The deal was basically an exchange of two former first-round
picks from the 2004 draft that so far have not panned out in the
Toronto took Araujo, the Mountain West Conference co-player of
the year, with the No. 8 overall pick in the draft. The Jazz
selected Humphries, the freshman of the year in the Big Ten, six
spots later. Araujo has averaged 2.9 points and three rebounds in
111 NBA games with the Raptors and Humphries has averaged 3.6
points and 2.7 rebounds in 129 games.
Toronto fans often booed the 6-foot-10 Araujo, who said in a
conference call he welcomed the move back to Utah.
"I cannot say I'm a different player. I think I'm just more
mature," Araujo said. "Sometimes it doesn't work for you how you
think it should be working."
Araujo plans to return to Utah for the Rocky Mountain Revue
summer league, then play for the Brazilian national team. He's
spending the early summer in southern California, where he is
working out with a trainer and improve his conditioning.
He'll need it to play for Utah coach Jerry Sloan.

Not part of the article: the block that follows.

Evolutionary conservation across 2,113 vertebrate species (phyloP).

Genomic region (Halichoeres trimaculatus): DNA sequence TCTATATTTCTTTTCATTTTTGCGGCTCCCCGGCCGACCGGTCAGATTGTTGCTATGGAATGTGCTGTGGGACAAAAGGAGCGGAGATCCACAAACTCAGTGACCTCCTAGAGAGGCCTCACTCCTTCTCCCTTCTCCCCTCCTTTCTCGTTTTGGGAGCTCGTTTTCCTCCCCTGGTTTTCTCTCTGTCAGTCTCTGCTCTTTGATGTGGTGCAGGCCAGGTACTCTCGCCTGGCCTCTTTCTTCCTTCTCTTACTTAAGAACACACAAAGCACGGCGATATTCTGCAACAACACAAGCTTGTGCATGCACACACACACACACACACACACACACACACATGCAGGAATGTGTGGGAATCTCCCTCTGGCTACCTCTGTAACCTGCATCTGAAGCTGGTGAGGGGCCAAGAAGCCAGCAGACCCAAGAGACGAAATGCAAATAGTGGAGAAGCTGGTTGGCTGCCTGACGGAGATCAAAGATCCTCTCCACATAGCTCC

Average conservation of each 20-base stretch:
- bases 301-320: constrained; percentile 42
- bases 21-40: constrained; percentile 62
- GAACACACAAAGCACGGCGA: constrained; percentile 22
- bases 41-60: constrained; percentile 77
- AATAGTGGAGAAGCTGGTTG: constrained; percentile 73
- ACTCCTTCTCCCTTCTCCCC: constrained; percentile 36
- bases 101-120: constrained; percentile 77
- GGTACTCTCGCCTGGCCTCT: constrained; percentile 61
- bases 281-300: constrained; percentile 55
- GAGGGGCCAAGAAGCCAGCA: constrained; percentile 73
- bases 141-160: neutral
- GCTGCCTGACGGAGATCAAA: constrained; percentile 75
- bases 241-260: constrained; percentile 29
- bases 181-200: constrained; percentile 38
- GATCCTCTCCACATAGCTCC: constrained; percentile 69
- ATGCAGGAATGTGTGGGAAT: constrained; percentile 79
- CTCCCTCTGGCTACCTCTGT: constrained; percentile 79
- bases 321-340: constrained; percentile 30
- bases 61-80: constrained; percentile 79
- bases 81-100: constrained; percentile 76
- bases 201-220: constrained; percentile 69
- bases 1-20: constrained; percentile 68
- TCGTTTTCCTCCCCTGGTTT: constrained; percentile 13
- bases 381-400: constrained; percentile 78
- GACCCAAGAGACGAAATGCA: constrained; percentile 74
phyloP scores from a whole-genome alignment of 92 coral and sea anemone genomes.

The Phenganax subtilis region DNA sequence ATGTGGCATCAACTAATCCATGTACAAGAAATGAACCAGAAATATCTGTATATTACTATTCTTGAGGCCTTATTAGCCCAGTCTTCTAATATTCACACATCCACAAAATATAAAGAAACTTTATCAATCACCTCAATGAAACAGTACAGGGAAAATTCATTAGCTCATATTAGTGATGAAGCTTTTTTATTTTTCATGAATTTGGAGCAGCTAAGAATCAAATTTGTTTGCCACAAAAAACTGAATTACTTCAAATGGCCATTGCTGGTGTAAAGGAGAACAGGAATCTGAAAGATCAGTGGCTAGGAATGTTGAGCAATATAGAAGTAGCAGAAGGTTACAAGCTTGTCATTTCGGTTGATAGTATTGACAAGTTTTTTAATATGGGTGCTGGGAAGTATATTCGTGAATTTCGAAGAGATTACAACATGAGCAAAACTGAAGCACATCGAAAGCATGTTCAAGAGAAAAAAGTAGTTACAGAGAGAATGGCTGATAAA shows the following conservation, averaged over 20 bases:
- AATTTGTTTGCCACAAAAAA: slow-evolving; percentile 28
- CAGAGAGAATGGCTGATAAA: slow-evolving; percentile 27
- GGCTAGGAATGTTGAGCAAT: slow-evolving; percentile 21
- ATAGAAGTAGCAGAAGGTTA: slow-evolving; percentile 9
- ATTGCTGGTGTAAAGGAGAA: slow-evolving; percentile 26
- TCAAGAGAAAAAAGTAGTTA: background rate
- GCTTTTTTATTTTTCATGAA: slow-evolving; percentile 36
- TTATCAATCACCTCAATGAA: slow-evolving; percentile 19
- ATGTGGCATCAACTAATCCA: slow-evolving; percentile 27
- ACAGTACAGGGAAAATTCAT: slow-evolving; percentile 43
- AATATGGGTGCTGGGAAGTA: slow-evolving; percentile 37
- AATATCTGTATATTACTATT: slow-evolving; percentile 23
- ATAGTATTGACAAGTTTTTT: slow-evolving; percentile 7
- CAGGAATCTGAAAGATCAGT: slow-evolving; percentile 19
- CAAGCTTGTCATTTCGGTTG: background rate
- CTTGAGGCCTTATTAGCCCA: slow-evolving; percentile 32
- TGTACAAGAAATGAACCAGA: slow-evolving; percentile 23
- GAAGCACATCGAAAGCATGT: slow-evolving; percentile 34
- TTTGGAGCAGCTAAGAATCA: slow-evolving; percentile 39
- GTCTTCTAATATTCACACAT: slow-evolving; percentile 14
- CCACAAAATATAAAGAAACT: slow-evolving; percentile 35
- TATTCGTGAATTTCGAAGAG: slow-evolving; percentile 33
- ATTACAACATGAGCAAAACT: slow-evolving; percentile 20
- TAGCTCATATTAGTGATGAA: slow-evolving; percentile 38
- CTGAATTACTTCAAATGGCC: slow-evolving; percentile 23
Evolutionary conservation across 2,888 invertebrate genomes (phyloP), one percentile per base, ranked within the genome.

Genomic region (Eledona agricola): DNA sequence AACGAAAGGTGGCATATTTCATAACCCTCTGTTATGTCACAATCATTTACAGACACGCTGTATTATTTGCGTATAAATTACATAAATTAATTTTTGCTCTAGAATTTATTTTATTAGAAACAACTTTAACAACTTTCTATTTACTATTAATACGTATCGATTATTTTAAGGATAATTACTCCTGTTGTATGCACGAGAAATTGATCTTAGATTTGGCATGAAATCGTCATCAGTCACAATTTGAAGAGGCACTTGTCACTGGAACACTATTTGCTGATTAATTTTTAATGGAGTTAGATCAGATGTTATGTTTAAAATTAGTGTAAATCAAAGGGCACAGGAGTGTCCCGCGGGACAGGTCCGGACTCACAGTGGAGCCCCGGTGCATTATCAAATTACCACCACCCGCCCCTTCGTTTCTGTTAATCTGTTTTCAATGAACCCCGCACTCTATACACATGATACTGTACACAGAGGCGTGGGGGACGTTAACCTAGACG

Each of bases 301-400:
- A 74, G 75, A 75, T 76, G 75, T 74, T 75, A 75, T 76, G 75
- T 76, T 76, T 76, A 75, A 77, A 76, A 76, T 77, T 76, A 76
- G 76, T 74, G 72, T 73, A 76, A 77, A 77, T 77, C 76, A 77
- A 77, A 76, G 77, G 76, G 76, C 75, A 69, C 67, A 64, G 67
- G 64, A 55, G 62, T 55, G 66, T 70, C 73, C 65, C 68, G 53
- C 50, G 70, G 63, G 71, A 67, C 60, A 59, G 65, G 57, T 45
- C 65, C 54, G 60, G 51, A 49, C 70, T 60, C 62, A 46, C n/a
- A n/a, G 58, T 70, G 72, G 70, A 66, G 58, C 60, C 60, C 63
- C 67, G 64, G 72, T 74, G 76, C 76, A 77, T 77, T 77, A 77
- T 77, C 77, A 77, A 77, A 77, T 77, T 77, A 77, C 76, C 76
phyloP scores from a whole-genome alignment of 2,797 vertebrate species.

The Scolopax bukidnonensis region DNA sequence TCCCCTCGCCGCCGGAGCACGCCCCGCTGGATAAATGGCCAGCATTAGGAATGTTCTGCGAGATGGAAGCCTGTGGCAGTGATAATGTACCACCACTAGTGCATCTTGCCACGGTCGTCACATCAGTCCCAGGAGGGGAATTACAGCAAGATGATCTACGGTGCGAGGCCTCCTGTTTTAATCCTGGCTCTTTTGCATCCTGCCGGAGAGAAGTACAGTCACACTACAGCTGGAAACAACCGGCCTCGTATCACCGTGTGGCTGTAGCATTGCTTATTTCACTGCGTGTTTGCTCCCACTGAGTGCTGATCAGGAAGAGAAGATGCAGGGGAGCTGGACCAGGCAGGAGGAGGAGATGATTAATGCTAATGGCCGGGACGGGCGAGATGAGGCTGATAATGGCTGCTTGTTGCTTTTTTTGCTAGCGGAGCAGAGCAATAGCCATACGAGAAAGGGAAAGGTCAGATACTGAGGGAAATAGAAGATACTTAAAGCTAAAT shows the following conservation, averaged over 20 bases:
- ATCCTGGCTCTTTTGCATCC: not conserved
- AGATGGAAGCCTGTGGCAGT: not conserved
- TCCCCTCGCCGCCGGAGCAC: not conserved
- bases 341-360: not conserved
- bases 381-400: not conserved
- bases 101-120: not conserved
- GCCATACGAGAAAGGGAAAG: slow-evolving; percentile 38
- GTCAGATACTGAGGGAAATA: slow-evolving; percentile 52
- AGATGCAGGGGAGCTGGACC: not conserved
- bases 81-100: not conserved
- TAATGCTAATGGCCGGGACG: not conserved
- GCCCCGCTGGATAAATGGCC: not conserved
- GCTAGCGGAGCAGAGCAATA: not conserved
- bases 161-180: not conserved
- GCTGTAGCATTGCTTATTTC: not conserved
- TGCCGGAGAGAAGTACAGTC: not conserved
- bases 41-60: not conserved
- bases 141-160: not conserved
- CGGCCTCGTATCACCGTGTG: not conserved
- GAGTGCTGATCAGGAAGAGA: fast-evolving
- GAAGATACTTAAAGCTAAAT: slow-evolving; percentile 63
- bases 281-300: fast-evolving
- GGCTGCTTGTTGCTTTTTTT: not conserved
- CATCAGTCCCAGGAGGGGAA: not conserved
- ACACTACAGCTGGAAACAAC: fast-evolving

The Jazz hope giving Araujo another chance fills a need Utah has
at center. Jarron Collins, who started half the season at center,
is a free agent and backup Greg Ostertag announced after the season
he would retire. Whaley, who can also play forward, played in just
23 games last season.
"We wish Rafael well and feel this will be a positive move for
both teams," Toronto general manager Bryan Colangelo said.
Colangelo replaced Rob Babcock, who was fired in January by the
Raptors in part because of Araujo's struggles.
Araujo will be playing about 45 miles north of Provo, where he
played two seasons at BYU and averaged 18.4 points and 10.1
rebounds in 2003-04. He shot 57 percent from the field and made 72
percent of his free throws.
"One day fans boo you. Another day fans cheer you," he said.
"I think that's part of sports."